Measure Your Impact
How do you measure my household's carbon "footprint"?
We ask questions about your home energy, daily transportation, air travel, waste and food choices. Using your answers, we calculate an estimate of how much greenhouse gas (GHG) was emitted by each activity over the course of a year. The sum total of these GHG emissions is your carbon "footprint". We use tonnes of carbon dioxide equivalent (tonnes CO2e) to measure GHG emissions. It includes all kinds of greenhouse gasses such as methane, nitrous oxide, chlorofluorocarbons (CFCs) — not just carbon dioxide — giving a more accurate measure of the total climate impact.
Project Neutral's climate impact calculator is designed to provide an accurate estimate using information the average person has at hand. We emphasize the activities that contribute the most to an individual's or household's carbon emissions.
Our calculator starts with easy-to-answer questions that give a rough estimate of your household's carbon emissions. From there, you can add more detail to refine your data. The more detail you add, the more accurate your results.
Do the math!
We calculate GHG emissions by multiplying activity data by emission factors:
GHG emissions = activity data x emission factor
When you drive a gas-powered car, the engine burns gasoline, a fossil fuel, to move the vehicle. For every litre of gasoline burned there is a specific amount of greenhouse gas pollution released. We calculate carbon emissions by multiplying the litres of gasoline (activity data) by the amount of CO2e released per litre (emission factor).
For driving, the equation would be:
Tonnes CO2e from driving = litres of gasoline x tonnes CO2e per litre of gasoline
Activity data: measuring consumption
Our activity data models allow us to estimate your household consumption, which we then convert into GHG emissions.
In some cases it's easy to figure out your activity data. For example, you can find the exact amount of natural gas used in your home by looking at your heating bill. But in other cases it's more complicated.
Let's go back to driving: you'd get the most accurate results by entering the actual number of litres of gasoline you use. But how many people can answer that? Most of us do have a rough idea of how long we spend driving on a typical day. When you enter your driving time in our Getting Started calculator, we convert time into an estimate of the number of litres of fuel burned using the industry-average mileage for your vehicle type. When you're ready to get a more accurate measure of your carbon "footprint", you can complete the Daily Transportation module and add more specific details from odometer readings and the exact vehicle you drive. (Stay tuned: we're fine-tuning this module now and it will be released soon!) And if you're one of those people who does track their actual fuel consumption, you'll be able to include that too!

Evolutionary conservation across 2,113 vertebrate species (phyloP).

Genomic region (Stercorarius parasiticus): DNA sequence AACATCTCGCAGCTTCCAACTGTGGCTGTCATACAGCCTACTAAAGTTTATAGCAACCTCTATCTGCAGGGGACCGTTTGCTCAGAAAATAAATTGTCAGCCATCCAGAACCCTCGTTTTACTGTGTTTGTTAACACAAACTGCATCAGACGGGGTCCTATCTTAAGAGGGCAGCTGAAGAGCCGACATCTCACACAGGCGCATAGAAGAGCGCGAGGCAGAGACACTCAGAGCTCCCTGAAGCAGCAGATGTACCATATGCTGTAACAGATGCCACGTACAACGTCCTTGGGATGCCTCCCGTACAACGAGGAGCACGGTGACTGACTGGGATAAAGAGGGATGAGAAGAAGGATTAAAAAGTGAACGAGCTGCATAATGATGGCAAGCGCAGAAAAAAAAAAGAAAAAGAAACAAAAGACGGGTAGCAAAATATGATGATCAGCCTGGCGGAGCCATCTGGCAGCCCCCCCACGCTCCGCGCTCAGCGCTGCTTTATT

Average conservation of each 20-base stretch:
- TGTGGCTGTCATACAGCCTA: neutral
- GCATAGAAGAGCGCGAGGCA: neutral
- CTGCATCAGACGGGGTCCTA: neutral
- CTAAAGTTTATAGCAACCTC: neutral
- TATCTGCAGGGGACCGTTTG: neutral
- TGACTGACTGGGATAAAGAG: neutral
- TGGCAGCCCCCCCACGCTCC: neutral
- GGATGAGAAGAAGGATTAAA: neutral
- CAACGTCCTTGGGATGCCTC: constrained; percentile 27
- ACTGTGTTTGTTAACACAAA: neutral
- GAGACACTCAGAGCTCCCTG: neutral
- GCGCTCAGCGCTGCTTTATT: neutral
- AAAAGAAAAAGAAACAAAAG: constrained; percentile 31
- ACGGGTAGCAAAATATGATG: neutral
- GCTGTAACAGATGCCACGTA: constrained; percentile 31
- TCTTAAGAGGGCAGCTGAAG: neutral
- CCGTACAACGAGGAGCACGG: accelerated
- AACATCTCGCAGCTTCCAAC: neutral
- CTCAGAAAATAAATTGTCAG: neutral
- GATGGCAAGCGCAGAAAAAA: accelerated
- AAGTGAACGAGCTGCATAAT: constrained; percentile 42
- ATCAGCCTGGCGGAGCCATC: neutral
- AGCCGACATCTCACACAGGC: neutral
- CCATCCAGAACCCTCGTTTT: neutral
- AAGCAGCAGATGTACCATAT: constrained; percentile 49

Similarly, when you tell us the number of bedrooms, stories and age of a home, we estimate the total amount of natural gas used to heat it. When you tell us how many standard-sized servings of beef you normally eat each week, we estimate how many kilograms of beef your household consumes. We use published research from Natural Resources Canada and other agencies to develop these activity data models.
These simplified questions mean that you get a general estimate — not a highly precise measure — of your expected climate impact when you complete the Getting Started calculation, and it allows more people to understand their climate impact using our tools. Adding more data by completing all the modules (Home Energy, Daily Transportation, Travel, Food and Waste) gives more accurate results. And we'll continue to refine our activity models to improve the accuracy of your results.
Using Emissions Factors to calculate GHG pollution
Once we've estimated your consumption activity, we can use that to calculate the amount of greenhouse gasses released. We calculate carbon emissions by applying "emissions factors" to activity data. An emissions factor is the amount of greenhouse gasses released per unit of activity. For example: the amount of carbon pollution released per unit of driving (kg CO2e / km driven) or per unit of beef consumed (kg CO2e / kg beef).
Many GHG emissions factors are already known with a high degree of accuracy, such as the emissions from burning a litre of gasoline or using a kilowatt hour of electricity from Ontario's current energy grid. It's more challenging to estimate the carbon impact of an eight ounce steak because there's more variety in the ways that cows are raised. Surprisingly, it's even harder to estimate the carbon impact of a trip on public transit because the factors include the type of vehicle, the number of people on it and the distance it travelled. We use emissions factors from reliable published sources and we continue to update those factors whenever better data is available. Our methodology, including activity data model and emissions factors, is reviewed by experts on our Technical Advisory Panel.